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Source: www.insidethegames.biz

By Duncan Mackay

IOC President Rogge (pictured above centre with Roberts on left and Carrion on right)June 7 - NBC have retained the rights to broadcast the Olympics in a $4.38 billion (£2.66 billion) deal through until the 2020 Games, it has been announced tonight.

Jacques Rogge, the President of the International Olympic Committee (IOC), made the announcement that they had beaten rival bids from Disney's EPSN and Rupert Mudoch's Fox Sports during a special teleconference.

The decision follows all three channels making presentations to a panel of top officials, including Rogge and Richard Carrion, the Puerto Rican who is the chairman and chief executive of financial services conglomerate Popular, Inc.

Fox officials made their presentation first yesterday, followed this morning by EPSN and this afternoon by NBC.

At the end of NBC's presentation, each network placed a sealed envelope containing its bid into a plexiglass box.

The deal is valued $775 million (£471 million) for Sochi 2014, $1.226 billion (£745 million) for Rio 2016, $963 million (£585 million) for 2018 and $1.418 billon (£862 million) for 2020.

"We had an obligation to pick the best bid on behalf of the entire Olympic Movement," said Carrión, a member of the IOC's ruling Executive Board.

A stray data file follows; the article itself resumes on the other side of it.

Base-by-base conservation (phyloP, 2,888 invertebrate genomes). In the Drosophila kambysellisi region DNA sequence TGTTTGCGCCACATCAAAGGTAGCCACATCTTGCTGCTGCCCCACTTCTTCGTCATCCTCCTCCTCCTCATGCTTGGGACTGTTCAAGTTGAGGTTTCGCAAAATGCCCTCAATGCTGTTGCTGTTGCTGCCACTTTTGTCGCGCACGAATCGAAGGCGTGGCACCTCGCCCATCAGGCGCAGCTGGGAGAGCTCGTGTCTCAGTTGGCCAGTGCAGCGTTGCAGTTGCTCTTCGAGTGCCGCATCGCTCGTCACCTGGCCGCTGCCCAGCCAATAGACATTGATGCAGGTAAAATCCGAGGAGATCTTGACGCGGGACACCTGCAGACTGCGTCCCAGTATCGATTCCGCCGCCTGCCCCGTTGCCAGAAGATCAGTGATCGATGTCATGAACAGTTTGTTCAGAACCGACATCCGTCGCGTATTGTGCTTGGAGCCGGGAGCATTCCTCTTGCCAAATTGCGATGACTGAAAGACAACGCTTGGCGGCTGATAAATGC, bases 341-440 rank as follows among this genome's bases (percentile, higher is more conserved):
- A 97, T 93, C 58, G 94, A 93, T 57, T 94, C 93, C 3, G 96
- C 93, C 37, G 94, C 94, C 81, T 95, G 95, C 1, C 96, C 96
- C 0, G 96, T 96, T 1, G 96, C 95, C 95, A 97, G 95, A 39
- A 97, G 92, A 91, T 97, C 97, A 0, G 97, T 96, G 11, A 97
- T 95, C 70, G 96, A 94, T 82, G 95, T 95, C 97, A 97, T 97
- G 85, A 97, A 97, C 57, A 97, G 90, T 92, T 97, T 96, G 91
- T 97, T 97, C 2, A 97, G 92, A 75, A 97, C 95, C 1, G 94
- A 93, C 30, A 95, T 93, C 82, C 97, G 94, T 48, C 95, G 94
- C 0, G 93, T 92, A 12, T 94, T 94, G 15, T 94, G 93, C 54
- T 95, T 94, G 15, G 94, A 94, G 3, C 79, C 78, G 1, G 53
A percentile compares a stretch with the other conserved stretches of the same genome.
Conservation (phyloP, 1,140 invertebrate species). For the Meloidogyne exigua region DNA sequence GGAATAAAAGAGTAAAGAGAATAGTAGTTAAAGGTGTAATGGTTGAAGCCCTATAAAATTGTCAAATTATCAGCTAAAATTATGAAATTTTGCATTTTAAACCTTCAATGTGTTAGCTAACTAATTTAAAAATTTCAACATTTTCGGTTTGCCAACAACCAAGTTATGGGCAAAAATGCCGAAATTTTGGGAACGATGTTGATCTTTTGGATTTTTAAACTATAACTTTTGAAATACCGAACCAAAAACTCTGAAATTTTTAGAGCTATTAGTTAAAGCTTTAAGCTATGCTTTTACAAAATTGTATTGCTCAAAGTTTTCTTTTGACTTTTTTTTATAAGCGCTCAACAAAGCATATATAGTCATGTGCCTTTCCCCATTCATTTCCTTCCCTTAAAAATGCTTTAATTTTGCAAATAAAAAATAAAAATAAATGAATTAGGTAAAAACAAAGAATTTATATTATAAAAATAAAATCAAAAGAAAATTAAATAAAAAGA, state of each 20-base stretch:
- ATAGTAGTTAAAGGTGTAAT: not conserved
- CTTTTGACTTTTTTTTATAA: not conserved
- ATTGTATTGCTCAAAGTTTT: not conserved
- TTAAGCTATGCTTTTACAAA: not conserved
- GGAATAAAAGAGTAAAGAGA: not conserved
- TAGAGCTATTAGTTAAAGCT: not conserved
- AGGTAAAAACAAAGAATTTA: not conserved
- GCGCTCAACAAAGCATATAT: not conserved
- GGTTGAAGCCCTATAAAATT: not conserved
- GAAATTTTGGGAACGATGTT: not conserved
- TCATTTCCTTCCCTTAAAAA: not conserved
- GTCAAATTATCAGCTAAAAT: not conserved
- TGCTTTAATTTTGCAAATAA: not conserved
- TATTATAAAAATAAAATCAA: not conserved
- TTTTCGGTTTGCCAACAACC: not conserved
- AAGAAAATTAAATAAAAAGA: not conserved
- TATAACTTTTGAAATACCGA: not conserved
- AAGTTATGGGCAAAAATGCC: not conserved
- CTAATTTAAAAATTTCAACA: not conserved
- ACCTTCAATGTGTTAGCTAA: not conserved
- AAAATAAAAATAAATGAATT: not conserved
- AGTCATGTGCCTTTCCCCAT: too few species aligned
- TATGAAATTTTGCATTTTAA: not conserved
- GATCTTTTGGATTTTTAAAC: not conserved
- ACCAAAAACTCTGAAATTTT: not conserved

"We assessed each bid against a thorough set of criteria and believe that the long-term nature of this agreement will not only ensure fantastic Olympic broadcast coverage in the US, but also support the long-term financial stability of the Olympic Movement as a whole.

"NBC has proven its worth time and again over the years and we're very excited to continue working with them."

NBC, who are now majority owned by parent company Comcast with Olympic worldwide sponsor General Electric having a 49 per cent share, have been broadcasting the Summer Olympics since Seoul 1988 and the Winter Games since Salt Lake City in 2002.

Their current deal is due to finish after they have broadcast next year's Olympics in London.

The new one will cover the Winter Olympics in Sochi in 2014 and the 2016 Summer Games in Rio de Janeiro.

It will also include the 2018 Winter Olympics - which will be held in either Annecy, Munich or Pyeongchang - and the 2020 Summer Games, for which Rome is the only confirmed bidder so far.

"We are honoured to continue as the US Olympic broadcaster for the remainder of this decade," said Brian Roberts, the chairman and chief executive of Comcast.

"The vision for our new Comcast-NBCUniversal was to create new platforms and technologies to distribute the very best content.

"Every two years the Olympic Games provides iconic content for us to deliver on all platforms.

"We are proud to continue the rich heritage and long association that NBC has had with the IOC and I personally want to thank President Jacques Rogge and Richard Carrion for their long-term trust."

NBC claimed that the rights cover the broadcasting right on "every now known or to be known" platform, including mobile and tablet.

The deal is a coup for Rogge (pictured above centre with Roberts on left and Carrion on right), who has guaranteed the financial stability of the IOC beyond his own Presidency, which is due to end when he steps down in 2013.

"We are delighted to have reached an agreement with our longstanding partner NBC," he said.

"We received three excellent bids and would like to thank each broadcaster for their presentations.